However, analysis of the general social situations of each country where such things happen and of the particular contradictions in the actions described is certainly as vital – though it’s quite a complex task, and certainly one that is way way beyond my abilities alone (even trying to do this for France or the UK is quite a massive task, though it’s one I hope to eventually achieve). I don’t think trying to develop such a critique is helped by thinking of events in terms of ” waves with different frequencies, lengths, crests and troughs” though, as it tends to be too much of an abstract idea of what “theory” is. Also, I don’t think Oaxaca 2006 was a prelude to a new wave, as things seemed to ebb in Mexico for a period of time, though I suspect that what happened then has had a significant effect on current events there. But certainly in France, after the anti-CPE movement of 2006 there was a downtrend until 2010, and a far worse downtrend in the 5 years since. Though the uprising in Tunisia at the end of 2010 had a profound effect, it didn’t last, as the new rulers exploited vast ethnic, political party and religious conflicts amongst North African proletarians after the Arab spring, although nothing is definitive (Algeria and Tunisia seem to have intermittent social conflicts far more hopeful than anything like Syria, Libya, Egypt or elsewhere). I think trying to unravel these ethnic and religious identities and their exploitation and manipulation by the powers-that-be or their would-be replacements is far more illuminating than having some very general conceptualisation process or a “theoretical” model, which floats above everything but avoids understanding how subjectively so many proletarians who take part in socially antagonistic movements end up fighting their fellow proletarians or supporting state repression in the name of some ethnic, national or religious identity. A critique of the totality has to always have as its centre analysis of the contradictions of particulars if it’s to avoid becoming a short-cut which leads to trying to fit things into some fixed framework which never develops. These contradictions (and other contradictions, some of which would involve looking at our own or those amongst our friends, both in the our very different past histories and also in the present) are best looked at first. And most contradictions amongst proletarians firstly function at a national level, even if capital is international. Such divisions almost invariably take different nuances within different nations, though obviously there are similarities that cross boundaries. At the same time so far, at least in this century, there have been few and far between events that point to some clear internationalism on the part of the resistance, and it’s usually limited to solidarity actions amongst those who already define themselves as internationalists of some sort. The Arab spring might seem to contradict this but it’s influence was mostly limited to North Africa and even there has been quickly diverted into horrendous wars or other forms of brutal repression.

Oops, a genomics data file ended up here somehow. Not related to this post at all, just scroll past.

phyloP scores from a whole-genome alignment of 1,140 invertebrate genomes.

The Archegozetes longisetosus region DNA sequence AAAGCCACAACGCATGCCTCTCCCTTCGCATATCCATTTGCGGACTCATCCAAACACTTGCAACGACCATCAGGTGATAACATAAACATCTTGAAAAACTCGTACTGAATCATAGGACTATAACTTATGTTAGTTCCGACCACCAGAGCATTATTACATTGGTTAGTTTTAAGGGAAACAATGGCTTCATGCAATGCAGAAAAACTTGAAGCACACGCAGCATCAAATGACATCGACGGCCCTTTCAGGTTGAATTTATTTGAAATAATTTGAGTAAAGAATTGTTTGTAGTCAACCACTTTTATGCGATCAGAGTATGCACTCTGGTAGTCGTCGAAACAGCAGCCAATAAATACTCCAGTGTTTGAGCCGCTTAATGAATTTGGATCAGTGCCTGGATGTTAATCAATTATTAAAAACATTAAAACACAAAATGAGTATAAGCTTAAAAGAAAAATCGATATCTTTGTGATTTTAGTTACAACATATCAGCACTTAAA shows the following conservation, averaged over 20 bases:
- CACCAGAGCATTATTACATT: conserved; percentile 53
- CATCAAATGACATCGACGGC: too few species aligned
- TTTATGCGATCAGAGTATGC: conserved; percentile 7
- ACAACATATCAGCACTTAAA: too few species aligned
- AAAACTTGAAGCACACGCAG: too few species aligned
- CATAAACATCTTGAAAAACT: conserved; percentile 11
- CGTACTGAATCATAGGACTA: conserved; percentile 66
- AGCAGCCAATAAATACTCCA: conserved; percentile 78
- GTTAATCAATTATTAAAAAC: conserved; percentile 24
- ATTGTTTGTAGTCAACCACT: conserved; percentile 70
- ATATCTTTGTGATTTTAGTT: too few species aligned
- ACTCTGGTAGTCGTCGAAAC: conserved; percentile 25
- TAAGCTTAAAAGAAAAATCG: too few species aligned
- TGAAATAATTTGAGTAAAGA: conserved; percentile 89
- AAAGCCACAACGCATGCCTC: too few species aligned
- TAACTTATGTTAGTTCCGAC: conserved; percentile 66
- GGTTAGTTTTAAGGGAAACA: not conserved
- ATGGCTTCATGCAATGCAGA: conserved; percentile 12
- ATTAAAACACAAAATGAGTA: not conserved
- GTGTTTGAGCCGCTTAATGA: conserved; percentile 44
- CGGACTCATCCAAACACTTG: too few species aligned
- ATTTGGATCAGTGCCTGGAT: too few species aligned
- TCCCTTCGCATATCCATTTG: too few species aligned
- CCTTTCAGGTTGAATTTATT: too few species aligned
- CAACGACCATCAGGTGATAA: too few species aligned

Anyway, hope this answers some of what you say. And maybe you can contribute by looking at some of the contradictions in the current situation in the USA and how these are reflected subjectively in people’s attitudes – their ideas and behaviour.

    X replied:

    What you’re saying makes sense to me. I wouldn’t want to dream up links between struggles and people when in reality there are none just to fit a theoretical idea. But then how does one explain the congruence of occupations as a common tactic/strategy in contemporary struggles/movements: the Zocalo (oaxaca, 2006), various university occupations, Tarir Square, the Madison, WI anti-austerity capital building occupation, The European “squares” movement, #Occupy in the US, Gezi park, to a degree the Ferguson riots in which people gathered at the burnt out QT and referenced a “Black fall/spring,” “Blackupy,” and some have experimented with the assembly form through “action councils” as well as demonstrations, banners and travelling activists connecting Ayotzinapa to Ferguson.